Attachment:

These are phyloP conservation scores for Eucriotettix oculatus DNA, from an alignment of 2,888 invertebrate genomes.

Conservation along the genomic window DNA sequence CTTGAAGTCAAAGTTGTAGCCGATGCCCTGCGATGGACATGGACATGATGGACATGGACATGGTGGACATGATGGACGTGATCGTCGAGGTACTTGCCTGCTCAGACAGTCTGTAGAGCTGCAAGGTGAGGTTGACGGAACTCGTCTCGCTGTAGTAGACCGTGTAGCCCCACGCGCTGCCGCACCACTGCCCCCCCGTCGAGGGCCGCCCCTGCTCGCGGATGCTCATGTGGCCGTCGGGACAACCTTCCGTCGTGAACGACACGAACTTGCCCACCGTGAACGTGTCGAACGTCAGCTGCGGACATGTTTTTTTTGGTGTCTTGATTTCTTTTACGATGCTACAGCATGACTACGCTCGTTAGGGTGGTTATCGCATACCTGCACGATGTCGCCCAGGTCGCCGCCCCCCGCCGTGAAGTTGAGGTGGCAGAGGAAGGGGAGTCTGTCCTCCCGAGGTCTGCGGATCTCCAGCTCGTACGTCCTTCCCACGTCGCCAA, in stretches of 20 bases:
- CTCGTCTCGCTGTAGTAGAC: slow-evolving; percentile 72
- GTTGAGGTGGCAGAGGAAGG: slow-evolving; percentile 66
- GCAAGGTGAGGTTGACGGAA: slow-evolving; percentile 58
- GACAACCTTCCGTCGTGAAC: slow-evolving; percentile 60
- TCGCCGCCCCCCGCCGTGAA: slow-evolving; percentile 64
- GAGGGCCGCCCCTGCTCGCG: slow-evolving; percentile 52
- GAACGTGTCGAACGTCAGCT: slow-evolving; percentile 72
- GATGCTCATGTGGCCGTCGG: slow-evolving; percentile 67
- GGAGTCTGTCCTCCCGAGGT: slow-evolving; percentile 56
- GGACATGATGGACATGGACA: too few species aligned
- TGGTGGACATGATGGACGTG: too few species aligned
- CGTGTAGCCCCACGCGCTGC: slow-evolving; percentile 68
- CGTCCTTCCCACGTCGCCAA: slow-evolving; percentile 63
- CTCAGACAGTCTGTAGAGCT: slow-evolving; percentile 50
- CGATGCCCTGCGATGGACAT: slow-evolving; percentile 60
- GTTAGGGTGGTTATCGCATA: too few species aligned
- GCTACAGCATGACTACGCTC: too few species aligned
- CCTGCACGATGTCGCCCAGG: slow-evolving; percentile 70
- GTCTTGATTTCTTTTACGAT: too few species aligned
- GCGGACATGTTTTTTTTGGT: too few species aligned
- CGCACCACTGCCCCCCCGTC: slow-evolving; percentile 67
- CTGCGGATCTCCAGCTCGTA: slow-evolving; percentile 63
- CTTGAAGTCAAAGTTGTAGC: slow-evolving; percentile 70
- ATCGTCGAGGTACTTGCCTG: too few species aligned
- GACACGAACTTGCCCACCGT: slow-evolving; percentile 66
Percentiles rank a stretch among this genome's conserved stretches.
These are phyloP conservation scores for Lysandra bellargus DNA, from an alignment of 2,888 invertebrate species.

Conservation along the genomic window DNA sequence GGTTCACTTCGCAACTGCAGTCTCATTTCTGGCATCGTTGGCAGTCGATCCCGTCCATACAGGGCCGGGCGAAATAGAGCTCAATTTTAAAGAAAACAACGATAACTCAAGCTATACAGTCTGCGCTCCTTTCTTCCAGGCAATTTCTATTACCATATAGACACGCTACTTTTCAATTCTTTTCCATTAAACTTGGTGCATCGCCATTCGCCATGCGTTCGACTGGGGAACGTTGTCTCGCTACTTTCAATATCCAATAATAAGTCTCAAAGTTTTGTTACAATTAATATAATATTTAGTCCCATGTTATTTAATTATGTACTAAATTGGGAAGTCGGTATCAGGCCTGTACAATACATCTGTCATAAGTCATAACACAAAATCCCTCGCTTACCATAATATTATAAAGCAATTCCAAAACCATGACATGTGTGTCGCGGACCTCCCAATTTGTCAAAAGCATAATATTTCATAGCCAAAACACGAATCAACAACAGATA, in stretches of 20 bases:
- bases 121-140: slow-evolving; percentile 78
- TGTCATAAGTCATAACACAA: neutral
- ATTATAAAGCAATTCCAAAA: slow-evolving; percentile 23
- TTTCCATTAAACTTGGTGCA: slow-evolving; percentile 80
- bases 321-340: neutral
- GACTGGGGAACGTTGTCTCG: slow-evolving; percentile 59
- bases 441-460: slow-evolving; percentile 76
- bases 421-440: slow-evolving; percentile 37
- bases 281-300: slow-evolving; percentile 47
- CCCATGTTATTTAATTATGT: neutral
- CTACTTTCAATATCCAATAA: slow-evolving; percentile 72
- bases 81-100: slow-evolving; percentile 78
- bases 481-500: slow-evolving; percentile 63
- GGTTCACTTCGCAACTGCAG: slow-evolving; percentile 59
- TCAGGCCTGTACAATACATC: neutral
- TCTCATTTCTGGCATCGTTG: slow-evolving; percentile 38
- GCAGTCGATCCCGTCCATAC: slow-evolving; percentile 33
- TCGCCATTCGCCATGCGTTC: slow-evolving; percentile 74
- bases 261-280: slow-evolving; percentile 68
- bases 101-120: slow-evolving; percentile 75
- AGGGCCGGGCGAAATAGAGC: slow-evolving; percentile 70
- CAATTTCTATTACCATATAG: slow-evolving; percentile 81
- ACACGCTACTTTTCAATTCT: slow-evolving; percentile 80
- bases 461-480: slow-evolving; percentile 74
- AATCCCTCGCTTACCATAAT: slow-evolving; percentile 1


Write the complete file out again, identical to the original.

These are phyloP conservation scores for Eucriotettix oculatus DNA, from an alignment of 2,888 invertebrate genomes.

Conservation along the genomic window DNA sequence CTTGAAGTCAAAGTTGTAGCCGATGCCCTGCGATGGACATGGACATGATGGACATGGACATGGTGGACATGATGGACGTGATCGTCGAGGTACTTGCCTGCTCAGACAGTCTGTAGAGCTGCAAGGTGAGGTTGACGGAACTCGTCTCGCTGTAGTAGACCGTGTAGCCCCACGCGCTGCCGCACCACTGCCCCCCCGTCGAGGGCCGCCCCTGCTCGCGGATGCTCATGTGGCCGTCGGGACAACCTTCCGTCGTGAACGACACGAACTTGCCCACCGTGAACGTGTCGAACGTCAGCTGCGGACATGTTTTTTTTGGTGTCTTGATTTCTTTTACGATGCTACAGCATGACTACGCTCGTTAGGGTGGTTATCGCATACCTGCACGATGTCGCCCAGGTCGCCGCCCCCCGCCGTGAAGTTGAGGTGGCAGAGGAAGGGGAGTCTGTCCTCCCGAGGTCTGCGGATCTCCAGCTCGTACGTCCTTCCCACGTCGCCAA, in stretches of 20 bases:
- CTCGTCTCGCTGTAGTAGAC: slow-evolving; percentile 72
- GTTGAGGTGGCAGAGGAAGG: slow-evolving; percentile 66
- GCAAGGTGAGGTTGACGGAA: slow-evolving; percentile 58
- GACAACCTTCCGTCGTGAAC: slow-evolving; percentile 60
- TCGCCGCCCCCCGCCGTGAA: slow-evolving; percentile 64
- GAGGGCCGCCCCTGCTCGCG: slow-evolving; percentile 52
- GAACGTGTCGAACGTCAGCT: slow-evolving; percentile 72
- GATGCTCATGTGGCCGTCGG: slow-evolving; percentile 67
- GGAGTCTGTCCTCCCGAGGT: slow-evolving; percentile 56
- GGACATGATGGACATGGACA: too few species aligned
- TGGTGGACATGATGGACGTG: too few species aligned
- CGTGTAGCCCCACGCGCTGC: slow-evolving; percentile 68
- CGTCCTTCCCACGTCGCCAA: slow-evolving; percentile 63
- CTCAGACAGTCTGTAGAGCT: slow-evolving; percentile 50
- CGATGCCCTGCGATGGACAT: slow-evolving; percentile 60
- GTTAGGGTGGTTATCGCATA: too few species aligned
- GCTACAGCATGACTACGCTC: too few species aligned
- CCTGCACGATGTCGCCCAGG: slow-evolving; percentile 70
- GTCTTGATTTCTTTTACGAT: too few species aligned
- GCGGACATGTTTTTTTTGGT: too few species aligned
- CGCACCACTGCCCCCCCGTC: slow-evolving; percentile 67
- CTGCGGATCTCCAGCTCGTA: slow-evolving; percentile 63
- CTTGAAGTCAAAGTTGTAGC: slow-evolving; percentile 70
- ATCGTCGAGGTACTTGCCTG: too few species aligned
- GACACGAACTTGCCCACCGT: slow-evolving; percentile 66
Percentiles rank a stretch among this genome's conserved stretches.
These are phyloP conservation scores for Lysandra bellargus DNA, from an alignment of 2,888 invertebrate species.

Conservation along the genomic window DNA sequence GGTTCACTTCGCAACTGCAGTCTCATTTCTGGCATCGTTGGCAGTCGATCCCGTCCATACAGGGCCGGGCGAAATAGAGCTCAATTTTAAAGAAAACAACGATAACTCAAGCTATACAGTCTGCGCTCCTTTCTTCCAGGCAATTTCTATTACCATATAGACACGCTACTTTTCAATTCTTTTCCATTAAACTTGGTGCATCGCCATTCGCCATGCGTTCGACTGGGGAACGTTGTCTCGCTACTTTCAATATCCAATAATAAGTCTCAAAGTTTTGTTACAATTAATATAATATTTAGTCCCATGTTATTTAATTATGTACTAAATTGGGAAGTCGGTATCAGGCCTGTACAATACATCTGTCATAAGTCATAACACAAAATCCCTCGCTTACCATAATATTATAAAGCAATTCCAAAACCATGACATGTGTGTCGCGGACCTCCCAATTTGTCAAAAGCATAATATTTCATAGCCAAAACACGAATCAACAACAGATA, in stretches of 20 bases:
- bases 121-140: slow-evolving; percentile 78
- TGTCATAAGTCATAACACAA: neutral
- ATTATAAAGCAATTCCAAAA: slow-evolving; percentile 23
- TTTCCATTAAACTTGGTGCA: slow-evolving; percentile 80
- bases 321-340: neutral
- GACTGGGGAACGTTGTCTCG: slow-evolving; percentile 59
- bases 441-460: slow-evolving; percentile 76
- bases 421-440: slow-evolving; percentile 37
- bases 281-300: slow-evolving; percentile 47
- CCCATGTTATTTAATTATGT: neutral
- CTACTTTCAATATCCAATAA: slow-evolving; percentile 72
- bases 81-100: slow-evolving; percentile 78
- bases 481-500: slow-evolving; percentile 63
- GGTTCACTTCGCAACTGCAG: slow-evolving; percentile 59
- TCAGGCCTGTACAATACATC: neutral
- TCTCATTTCTGGCATCGTTG: slow-evolving; percentile 38
- GCAGTCGATCCCGTCCATAC: slow-evolving; percentile 33
- TCGCCATTCGCCATGCGTTC: slow-evolving; percentile 74
- bases 261-280: slow-evolving; percentile 68
- bases 101-120: slow-evolving; percentile 75
- AGGGCCGGGCGAAATAGAGC: slow-evolving; percentile 70
- CAATTTCTATTACCATATAG: slow-evolving; percentile 81
- ACACGCTACTTTTCAATTCT: slow-evolving; percentile 80
- bases 461-480: slow-evolving; percentile 74
- AATCCCTCGCTTACCATAAT: slow-evolving; percentile 1